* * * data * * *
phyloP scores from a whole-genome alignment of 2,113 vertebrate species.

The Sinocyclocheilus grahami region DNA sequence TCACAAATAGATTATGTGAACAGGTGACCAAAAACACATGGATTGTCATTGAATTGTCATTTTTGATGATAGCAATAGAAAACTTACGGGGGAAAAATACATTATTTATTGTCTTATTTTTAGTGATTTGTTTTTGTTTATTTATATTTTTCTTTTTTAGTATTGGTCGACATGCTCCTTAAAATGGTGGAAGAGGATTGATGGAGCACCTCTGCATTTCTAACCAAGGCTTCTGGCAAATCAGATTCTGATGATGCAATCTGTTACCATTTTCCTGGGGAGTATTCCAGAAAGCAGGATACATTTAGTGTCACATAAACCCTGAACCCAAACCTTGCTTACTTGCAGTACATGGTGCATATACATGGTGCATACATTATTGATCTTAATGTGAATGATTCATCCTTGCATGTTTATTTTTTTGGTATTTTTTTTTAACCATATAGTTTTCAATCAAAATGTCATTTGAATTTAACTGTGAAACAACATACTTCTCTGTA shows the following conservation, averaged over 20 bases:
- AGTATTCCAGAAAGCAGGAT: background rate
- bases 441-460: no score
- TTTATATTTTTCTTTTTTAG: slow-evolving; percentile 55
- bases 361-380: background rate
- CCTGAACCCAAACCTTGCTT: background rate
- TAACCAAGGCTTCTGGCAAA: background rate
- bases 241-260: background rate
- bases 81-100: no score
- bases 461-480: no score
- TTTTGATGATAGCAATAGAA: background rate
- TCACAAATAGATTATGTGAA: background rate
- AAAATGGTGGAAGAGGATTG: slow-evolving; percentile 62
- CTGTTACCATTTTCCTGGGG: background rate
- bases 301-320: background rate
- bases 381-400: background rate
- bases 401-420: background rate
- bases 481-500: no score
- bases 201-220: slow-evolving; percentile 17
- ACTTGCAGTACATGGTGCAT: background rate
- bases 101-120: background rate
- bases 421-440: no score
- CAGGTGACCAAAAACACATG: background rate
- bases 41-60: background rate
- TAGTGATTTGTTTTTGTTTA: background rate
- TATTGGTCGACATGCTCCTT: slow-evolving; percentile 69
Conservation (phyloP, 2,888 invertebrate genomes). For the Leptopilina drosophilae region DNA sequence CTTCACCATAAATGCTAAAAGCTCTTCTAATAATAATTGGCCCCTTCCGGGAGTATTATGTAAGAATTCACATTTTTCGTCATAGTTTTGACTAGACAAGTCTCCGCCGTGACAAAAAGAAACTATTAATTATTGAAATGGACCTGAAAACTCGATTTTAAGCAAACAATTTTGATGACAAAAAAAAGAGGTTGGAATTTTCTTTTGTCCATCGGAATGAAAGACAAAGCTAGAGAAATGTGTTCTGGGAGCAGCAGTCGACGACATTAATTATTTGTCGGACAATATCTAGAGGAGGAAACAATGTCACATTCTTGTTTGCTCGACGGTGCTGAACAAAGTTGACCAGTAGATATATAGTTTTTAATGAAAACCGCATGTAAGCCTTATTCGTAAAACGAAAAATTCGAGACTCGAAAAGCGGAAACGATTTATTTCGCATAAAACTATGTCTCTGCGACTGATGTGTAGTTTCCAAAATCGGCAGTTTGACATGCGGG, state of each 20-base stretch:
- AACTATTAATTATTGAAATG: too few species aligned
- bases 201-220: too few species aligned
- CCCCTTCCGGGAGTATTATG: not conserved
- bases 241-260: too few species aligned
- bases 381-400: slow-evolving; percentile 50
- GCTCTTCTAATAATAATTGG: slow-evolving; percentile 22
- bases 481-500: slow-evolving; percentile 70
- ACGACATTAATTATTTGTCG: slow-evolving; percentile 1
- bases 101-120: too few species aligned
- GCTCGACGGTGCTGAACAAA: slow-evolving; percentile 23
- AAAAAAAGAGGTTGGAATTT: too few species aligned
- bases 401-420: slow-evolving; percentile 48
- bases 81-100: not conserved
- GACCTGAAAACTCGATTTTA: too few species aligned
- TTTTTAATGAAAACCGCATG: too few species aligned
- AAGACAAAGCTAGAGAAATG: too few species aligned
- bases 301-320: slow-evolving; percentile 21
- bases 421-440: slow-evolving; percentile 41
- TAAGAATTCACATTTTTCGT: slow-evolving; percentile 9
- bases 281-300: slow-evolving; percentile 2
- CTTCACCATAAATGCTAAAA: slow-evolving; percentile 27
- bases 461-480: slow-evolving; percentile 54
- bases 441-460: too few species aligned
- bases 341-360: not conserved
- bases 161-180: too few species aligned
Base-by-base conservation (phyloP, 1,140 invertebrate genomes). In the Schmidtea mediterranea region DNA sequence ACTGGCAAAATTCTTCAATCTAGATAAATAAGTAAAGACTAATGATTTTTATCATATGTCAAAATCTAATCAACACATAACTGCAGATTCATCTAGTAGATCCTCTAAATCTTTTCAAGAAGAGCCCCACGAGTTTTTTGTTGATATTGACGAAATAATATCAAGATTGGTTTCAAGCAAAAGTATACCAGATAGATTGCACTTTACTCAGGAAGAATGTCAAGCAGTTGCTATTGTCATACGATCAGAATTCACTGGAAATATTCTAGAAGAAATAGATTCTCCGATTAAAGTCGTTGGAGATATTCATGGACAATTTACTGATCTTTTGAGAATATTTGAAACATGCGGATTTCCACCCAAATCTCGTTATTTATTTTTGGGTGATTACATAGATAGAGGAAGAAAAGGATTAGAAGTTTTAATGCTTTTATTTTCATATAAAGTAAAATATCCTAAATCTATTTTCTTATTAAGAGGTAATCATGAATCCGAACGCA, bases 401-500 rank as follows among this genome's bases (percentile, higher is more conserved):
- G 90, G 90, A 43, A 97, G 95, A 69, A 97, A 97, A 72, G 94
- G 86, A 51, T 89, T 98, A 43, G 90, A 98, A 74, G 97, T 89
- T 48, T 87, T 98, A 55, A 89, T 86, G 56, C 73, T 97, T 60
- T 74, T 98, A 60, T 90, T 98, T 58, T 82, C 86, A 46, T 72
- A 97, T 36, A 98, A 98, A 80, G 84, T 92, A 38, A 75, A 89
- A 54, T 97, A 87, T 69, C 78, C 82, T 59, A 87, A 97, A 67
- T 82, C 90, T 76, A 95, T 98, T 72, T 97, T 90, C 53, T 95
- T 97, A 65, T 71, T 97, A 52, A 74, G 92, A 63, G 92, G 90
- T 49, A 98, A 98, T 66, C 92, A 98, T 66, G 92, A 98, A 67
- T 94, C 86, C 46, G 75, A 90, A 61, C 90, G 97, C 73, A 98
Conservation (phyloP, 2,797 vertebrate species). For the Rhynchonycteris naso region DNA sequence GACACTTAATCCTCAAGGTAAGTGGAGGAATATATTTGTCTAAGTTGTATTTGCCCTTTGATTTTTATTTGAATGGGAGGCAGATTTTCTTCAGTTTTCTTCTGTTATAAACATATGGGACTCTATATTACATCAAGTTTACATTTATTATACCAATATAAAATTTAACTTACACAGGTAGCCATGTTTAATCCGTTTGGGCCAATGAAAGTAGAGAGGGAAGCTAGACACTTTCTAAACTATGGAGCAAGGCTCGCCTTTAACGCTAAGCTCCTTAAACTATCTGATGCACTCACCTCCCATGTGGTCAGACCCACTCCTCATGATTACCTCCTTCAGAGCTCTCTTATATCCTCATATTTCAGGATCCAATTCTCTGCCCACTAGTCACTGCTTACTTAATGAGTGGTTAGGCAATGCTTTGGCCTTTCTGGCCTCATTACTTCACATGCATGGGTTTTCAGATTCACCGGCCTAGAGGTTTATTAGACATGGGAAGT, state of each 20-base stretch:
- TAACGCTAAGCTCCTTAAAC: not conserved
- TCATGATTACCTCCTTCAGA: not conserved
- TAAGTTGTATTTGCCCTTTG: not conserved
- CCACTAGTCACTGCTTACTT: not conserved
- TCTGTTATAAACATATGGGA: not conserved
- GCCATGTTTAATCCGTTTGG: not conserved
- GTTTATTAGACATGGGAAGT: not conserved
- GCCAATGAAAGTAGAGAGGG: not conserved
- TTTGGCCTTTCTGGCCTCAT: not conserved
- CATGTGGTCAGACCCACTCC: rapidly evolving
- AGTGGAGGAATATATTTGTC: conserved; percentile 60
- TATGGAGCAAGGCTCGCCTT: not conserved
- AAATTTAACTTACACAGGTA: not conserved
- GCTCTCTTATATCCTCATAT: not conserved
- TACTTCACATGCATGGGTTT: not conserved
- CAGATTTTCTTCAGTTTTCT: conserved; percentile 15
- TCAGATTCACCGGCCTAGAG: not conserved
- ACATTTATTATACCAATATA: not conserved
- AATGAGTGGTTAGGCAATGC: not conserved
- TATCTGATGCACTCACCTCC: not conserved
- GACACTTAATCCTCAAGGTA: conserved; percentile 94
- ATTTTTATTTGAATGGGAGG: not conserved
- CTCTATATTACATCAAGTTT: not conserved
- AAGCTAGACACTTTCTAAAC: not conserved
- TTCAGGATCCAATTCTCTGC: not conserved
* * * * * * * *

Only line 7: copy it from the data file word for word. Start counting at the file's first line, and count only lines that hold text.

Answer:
- CCTGAACCCAAACCTTGCTT: background rate